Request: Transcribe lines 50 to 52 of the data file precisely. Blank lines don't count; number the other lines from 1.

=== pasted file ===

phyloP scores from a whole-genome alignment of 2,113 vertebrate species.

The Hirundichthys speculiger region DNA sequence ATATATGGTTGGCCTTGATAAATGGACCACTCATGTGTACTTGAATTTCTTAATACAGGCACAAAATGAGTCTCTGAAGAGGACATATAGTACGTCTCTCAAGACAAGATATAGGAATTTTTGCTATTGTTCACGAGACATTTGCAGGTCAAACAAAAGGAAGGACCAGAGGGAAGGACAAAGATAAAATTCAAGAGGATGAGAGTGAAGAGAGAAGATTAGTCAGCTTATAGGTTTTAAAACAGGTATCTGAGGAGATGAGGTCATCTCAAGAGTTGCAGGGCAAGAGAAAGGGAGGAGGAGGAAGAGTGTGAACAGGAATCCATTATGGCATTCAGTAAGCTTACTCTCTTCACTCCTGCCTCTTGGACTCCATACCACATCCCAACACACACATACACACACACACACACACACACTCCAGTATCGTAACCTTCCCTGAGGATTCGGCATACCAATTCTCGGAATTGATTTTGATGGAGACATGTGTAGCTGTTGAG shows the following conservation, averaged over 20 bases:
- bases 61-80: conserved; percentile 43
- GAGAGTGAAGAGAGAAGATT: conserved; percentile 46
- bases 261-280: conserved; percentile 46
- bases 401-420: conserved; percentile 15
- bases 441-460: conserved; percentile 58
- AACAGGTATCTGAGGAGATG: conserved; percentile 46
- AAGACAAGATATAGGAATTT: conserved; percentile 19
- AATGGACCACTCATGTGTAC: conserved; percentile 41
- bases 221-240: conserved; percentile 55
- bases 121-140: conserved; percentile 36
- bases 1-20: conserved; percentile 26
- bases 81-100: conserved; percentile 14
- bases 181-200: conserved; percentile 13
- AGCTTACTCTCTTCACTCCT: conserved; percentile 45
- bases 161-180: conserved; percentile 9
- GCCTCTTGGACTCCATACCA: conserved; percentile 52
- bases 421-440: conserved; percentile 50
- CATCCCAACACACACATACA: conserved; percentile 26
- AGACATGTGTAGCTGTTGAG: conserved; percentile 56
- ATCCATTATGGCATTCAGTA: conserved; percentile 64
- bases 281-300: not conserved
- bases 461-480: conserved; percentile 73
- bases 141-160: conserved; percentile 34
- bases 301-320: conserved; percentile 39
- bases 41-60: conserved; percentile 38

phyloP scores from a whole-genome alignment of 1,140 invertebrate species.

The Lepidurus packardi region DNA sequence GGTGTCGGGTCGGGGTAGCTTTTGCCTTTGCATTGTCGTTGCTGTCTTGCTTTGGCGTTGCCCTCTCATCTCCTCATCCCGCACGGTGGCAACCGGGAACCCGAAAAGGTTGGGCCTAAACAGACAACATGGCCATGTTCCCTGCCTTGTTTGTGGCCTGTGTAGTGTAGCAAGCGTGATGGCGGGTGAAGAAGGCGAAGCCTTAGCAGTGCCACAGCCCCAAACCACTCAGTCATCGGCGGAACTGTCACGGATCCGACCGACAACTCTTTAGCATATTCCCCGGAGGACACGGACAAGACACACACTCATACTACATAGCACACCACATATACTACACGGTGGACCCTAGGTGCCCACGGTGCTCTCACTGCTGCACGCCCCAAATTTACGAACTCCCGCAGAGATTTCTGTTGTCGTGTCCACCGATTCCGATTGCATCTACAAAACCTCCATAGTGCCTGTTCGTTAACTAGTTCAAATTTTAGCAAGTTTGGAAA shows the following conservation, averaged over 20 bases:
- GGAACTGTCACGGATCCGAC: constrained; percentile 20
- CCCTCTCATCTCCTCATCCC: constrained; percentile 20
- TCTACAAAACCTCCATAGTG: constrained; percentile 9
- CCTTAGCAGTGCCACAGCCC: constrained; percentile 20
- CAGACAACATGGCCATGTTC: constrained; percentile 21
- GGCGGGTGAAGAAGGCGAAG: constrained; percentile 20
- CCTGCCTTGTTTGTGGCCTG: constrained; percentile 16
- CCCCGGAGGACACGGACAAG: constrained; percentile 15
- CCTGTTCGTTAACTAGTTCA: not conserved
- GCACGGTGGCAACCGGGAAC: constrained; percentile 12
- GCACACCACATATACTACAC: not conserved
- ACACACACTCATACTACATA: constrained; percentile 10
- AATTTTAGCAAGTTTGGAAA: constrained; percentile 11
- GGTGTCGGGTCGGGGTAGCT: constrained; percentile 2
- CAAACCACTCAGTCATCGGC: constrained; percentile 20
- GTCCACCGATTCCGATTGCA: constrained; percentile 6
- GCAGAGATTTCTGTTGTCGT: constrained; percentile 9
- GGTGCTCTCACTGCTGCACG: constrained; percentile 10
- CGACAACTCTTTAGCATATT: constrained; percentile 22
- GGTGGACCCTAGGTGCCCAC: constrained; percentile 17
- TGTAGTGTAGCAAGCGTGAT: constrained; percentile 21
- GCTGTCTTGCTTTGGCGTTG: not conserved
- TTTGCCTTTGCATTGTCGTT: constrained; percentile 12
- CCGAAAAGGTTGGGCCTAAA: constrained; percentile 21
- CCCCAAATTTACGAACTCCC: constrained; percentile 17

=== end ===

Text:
- TGTAGTGTAGCAAGCGTGAT: constrained; percentile 21
- GCTGTCTTGCTTTGGCGTTG: not conserved
- TTTGCCTTTGCATTGTCGTT: constrained; percentile 12